Copyright or Freedom? – new policy proposal divides opinions in Germany

Protesters against the European Copyright directive in 2019 – Photo by Markus Spiske on Unsplash

Open communication or copyright protection, this is the conflict which a proposal for a new copyright law in Germany tries to bridge. But the policy document immediately drew criticism from different sides.

The current Minister of Justice, Christine Lambrechts (Christian Democratic Party) said in a statement from the 03.02.2021 that “our proposal includes a fair balancing of interest which will likewise benefit artists and other creative types, copyrightholders and individual users“

However not everyone seems to agree as for example one of her predecessors, Sabine Leutheuser-Schnarrenberger (Liberals) commented on Twitter:

Translation: “Again a breach of promise by the coalition government. Uploadfilters are coming. Exceptions are a figleaf
and almost without effect. The CDU still has not understood the internet. #Neuland.
(#Neuland is a reference to chancellor Angela Merkel once referring to the Internet as a new territory for law makers)

Publishers and media organisations hope for better protection of their content from being re-used by big internet platforms such as Google, who earn money with those contents without re-imbursing the content creators. The Federal association of digital publishers and newspaper publishers issued a statement that they hope that the new law will help to protect journalism from a loss of revenue through commercial platforms.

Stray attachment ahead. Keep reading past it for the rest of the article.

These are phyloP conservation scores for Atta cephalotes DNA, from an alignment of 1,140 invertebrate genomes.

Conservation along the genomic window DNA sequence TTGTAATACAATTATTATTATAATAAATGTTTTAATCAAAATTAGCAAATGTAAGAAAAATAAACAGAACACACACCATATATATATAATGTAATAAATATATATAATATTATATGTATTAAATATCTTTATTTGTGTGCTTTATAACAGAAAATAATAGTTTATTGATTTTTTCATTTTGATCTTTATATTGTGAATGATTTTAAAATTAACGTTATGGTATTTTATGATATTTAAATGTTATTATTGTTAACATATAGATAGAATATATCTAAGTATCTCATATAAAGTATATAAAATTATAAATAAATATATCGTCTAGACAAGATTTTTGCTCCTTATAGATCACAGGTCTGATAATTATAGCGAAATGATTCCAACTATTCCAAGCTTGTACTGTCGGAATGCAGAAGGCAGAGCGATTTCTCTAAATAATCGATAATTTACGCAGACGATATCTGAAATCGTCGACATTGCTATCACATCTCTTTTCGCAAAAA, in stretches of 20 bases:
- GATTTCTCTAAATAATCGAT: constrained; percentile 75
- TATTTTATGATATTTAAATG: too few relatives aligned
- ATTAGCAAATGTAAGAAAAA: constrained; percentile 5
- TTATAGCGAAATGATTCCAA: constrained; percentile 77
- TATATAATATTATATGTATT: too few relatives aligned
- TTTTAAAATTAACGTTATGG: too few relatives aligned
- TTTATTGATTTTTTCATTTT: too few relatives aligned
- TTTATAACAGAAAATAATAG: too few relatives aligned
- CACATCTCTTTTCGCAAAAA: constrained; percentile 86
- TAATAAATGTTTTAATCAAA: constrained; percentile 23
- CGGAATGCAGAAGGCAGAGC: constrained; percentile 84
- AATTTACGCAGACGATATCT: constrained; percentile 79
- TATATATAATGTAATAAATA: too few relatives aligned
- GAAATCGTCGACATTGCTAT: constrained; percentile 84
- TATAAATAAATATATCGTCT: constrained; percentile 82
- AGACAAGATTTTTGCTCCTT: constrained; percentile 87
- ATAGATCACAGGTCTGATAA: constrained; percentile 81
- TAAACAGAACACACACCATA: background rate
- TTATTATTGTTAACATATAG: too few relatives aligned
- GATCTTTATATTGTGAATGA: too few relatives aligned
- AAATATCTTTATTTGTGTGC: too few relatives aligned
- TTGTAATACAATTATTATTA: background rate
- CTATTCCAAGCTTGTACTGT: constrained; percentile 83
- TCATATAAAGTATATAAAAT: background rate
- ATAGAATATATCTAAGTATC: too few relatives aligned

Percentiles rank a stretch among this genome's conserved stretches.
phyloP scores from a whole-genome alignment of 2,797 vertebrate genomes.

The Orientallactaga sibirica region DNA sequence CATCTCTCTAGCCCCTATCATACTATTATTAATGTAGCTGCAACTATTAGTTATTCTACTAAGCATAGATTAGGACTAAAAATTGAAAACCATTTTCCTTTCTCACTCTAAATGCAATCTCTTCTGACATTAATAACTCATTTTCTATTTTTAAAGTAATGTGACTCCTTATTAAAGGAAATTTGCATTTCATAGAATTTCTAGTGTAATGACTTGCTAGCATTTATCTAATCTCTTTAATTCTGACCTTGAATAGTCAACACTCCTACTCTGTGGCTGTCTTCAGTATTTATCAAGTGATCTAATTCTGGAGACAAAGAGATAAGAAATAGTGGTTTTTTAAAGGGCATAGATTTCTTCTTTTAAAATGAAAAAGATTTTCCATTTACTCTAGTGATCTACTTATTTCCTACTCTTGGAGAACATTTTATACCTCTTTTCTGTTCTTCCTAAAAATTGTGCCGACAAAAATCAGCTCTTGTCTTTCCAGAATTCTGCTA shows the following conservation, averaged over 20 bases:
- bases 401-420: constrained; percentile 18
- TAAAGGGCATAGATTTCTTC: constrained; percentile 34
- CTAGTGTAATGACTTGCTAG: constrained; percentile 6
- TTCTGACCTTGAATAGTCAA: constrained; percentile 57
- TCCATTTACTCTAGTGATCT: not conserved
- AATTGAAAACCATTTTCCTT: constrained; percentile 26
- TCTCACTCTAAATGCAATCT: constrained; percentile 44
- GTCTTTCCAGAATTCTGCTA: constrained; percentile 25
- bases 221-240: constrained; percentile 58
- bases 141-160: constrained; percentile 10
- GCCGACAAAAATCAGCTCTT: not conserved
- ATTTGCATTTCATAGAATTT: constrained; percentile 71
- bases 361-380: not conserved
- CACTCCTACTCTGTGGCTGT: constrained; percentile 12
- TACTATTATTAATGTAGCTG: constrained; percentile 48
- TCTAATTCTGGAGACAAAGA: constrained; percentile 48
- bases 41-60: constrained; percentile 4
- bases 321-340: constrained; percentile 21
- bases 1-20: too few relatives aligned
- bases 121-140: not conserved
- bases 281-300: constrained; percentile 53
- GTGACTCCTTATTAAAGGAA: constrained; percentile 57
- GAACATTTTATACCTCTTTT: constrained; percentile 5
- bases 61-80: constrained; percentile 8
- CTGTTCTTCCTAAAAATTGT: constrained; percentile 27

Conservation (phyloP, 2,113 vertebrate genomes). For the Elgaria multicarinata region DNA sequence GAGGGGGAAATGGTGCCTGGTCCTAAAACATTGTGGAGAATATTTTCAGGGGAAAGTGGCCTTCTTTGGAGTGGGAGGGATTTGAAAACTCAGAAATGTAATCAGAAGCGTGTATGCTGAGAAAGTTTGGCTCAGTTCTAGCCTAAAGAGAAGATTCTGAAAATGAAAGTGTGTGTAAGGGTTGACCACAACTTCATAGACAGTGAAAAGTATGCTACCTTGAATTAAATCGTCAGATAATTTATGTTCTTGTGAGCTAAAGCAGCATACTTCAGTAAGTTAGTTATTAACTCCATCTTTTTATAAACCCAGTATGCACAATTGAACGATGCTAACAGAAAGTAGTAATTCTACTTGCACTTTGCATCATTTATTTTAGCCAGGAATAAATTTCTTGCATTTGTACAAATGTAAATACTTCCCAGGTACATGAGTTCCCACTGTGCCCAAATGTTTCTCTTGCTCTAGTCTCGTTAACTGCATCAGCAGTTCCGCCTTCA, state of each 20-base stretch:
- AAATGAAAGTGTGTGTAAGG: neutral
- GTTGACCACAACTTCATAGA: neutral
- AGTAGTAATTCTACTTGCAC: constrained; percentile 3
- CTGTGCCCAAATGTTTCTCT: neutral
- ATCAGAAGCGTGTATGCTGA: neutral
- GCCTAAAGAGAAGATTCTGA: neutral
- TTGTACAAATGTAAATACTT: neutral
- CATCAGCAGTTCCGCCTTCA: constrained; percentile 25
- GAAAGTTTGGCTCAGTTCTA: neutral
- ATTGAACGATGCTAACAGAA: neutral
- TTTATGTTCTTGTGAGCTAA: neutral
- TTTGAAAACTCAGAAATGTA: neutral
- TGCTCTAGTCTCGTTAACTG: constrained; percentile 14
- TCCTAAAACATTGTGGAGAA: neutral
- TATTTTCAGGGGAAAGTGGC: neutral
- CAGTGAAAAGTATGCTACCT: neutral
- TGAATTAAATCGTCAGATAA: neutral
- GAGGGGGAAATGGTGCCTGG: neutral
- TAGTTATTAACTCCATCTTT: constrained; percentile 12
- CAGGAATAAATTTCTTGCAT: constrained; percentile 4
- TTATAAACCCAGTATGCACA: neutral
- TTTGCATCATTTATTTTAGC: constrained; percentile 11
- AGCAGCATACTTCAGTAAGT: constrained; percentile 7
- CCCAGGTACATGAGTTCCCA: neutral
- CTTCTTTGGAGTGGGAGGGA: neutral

Then again, advocates for freedom of information argue that the law might hurt individual creators, activists and simply the internet culture by making it harder to re-share and re-use content, even in cases where it would actually be legal. In a press statement by the Association for civil liberties (Gesellschaft für Freiheitsrechte) former Member of the European Parliament, Julia Reda said that it could for example affect the use of material for caricature and parodies. “The results could be devastating, especially for internet culture which lives from Memes, Remix and parody.“

The reason for this could be the use of upload-filters to preemptively block content that could violate copyright. But they might not be able to distinguish between actual copyright violations and fair use, such as citations or parody.

Explainer: What are upload filters?

The law includes an exception from this that texts of 160 characters and video and audio up to 15 seconds are free to re-use without exemption. Julia Reda criticises that this could still affect, for example, a “completely legal quote of a single tweet.“ Tweets allow for 280 characters.

On the other hand the association of the music industry and other groups criticised in a joint statement that this exception would still lead to their content being used by big platforms without fair compensation and control over the usage and that it would “damage Germany as a location for the creative industries.“

Essentially the problem is that the copyright law is expected to better protect revenues of copyright holders against big commercial platforms such as for example google and YouTube but that on the other hand individual users and creators could become collateral damage of an overly zealous application of the law.

The law had to be updated in order to transfer the European directive on copyright law into German national law. Germany has until 21st of June 2021 to do so.

Explainer: What is the European copyright directive?

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